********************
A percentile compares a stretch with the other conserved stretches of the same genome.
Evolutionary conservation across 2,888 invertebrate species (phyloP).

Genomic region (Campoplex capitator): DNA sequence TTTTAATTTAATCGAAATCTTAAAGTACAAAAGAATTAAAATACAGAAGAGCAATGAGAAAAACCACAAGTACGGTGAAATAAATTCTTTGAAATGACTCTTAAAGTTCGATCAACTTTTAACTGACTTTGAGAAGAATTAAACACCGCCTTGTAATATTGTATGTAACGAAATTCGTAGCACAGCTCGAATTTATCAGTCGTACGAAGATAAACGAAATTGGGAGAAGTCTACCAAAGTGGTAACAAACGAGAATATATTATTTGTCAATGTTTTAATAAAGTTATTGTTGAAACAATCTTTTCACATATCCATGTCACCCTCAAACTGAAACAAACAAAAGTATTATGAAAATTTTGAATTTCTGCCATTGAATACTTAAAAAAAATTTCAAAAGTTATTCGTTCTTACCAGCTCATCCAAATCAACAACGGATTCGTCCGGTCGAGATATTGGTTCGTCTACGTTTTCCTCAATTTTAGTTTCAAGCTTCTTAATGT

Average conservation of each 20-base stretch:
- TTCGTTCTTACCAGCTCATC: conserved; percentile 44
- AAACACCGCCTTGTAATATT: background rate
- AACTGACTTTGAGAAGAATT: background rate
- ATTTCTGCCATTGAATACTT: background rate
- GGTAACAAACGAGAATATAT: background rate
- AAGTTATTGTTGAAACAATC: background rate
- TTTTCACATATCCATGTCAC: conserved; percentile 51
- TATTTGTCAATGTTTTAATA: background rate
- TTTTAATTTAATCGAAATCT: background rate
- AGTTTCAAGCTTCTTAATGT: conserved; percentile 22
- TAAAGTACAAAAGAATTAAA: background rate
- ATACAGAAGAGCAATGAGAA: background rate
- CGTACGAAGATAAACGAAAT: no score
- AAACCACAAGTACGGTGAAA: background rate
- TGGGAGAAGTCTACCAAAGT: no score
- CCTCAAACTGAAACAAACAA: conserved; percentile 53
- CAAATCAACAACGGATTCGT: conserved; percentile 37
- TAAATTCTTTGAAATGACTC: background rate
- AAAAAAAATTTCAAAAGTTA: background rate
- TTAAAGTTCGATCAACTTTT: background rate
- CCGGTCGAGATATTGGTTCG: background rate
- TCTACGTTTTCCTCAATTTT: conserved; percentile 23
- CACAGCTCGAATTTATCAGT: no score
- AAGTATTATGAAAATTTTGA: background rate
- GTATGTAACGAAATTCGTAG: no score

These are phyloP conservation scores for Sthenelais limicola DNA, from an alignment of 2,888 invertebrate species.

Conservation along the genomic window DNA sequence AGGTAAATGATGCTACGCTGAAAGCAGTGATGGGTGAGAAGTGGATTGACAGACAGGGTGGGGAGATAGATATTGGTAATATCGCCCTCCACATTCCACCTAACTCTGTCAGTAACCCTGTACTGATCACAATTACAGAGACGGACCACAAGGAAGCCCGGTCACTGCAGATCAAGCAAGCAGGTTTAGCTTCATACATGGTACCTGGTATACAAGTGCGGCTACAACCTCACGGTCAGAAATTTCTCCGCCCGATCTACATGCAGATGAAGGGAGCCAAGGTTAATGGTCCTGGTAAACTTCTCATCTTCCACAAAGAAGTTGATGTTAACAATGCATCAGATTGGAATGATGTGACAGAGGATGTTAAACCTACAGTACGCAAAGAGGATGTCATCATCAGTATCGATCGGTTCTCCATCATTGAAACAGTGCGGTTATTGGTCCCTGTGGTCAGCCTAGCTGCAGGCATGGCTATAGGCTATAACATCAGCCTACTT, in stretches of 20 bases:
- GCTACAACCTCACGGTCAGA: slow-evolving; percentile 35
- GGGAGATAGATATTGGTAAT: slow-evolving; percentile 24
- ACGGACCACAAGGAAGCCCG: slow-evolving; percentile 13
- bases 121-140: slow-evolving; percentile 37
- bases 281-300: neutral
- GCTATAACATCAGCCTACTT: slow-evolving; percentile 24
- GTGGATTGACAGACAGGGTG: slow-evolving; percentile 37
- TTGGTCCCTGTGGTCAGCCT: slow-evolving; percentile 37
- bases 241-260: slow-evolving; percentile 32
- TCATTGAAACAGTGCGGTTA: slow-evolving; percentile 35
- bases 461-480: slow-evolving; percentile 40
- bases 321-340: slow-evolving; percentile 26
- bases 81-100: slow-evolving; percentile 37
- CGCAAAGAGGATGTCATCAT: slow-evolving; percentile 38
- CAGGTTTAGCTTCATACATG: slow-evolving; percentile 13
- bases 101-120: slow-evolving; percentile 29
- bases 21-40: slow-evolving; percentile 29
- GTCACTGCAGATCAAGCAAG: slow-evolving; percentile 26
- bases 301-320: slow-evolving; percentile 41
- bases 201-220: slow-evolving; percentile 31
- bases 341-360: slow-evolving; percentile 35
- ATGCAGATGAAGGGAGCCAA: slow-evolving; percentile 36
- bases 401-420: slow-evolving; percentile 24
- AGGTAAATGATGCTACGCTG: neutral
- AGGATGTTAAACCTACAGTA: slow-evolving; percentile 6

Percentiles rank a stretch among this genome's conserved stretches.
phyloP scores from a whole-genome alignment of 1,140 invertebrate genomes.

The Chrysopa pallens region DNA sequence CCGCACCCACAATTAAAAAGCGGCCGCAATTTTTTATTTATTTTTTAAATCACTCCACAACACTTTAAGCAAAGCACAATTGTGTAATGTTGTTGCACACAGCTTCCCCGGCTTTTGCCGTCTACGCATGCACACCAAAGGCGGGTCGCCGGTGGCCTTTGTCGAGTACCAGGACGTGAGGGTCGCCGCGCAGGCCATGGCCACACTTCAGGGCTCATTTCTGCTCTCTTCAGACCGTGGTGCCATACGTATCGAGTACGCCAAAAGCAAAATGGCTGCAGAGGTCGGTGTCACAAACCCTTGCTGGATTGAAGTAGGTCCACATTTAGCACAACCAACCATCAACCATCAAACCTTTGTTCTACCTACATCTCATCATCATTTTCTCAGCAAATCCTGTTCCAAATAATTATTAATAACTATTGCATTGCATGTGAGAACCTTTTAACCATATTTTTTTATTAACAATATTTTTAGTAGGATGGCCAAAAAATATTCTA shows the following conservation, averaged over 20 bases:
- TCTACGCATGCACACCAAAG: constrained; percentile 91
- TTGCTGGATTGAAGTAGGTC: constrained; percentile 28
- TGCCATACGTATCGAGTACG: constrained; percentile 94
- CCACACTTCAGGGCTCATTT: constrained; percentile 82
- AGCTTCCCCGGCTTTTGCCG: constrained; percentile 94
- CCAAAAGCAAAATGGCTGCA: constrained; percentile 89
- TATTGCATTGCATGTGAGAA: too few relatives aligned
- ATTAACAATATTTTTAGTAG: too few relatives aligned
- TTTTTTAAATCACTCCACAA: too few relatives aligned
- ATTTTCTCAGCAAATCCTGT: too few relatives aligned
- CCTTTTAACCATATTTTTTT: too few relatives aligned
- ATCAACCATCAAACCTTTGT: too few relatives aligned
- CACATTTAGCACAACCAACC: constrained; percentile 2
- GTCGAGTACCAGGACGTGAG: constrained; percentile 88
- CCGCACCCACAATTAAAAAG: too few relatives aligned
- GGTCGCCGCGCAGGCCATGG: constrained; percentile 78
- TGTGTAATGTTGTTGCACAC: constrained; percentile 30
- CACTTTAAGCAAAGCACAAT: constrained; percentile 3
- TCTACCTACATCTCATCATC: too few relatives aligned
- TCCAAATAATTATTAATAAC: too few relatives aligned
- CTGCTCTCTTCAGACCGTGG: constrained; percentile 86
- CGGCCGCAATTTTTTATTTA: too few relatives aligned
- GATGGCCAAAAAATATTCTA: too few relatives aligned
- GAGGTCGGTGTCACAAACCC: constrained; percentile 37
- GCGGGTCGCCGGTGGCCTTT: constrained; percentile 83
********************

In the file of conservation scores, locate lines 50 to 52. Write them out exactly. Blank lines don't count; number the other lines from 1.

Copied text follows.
- bases 301-320: slow-evolving; percentile 41
- bases 201-220: slow-evolving; percentile 31
- bases 341-360: slow-evolving; percentile 35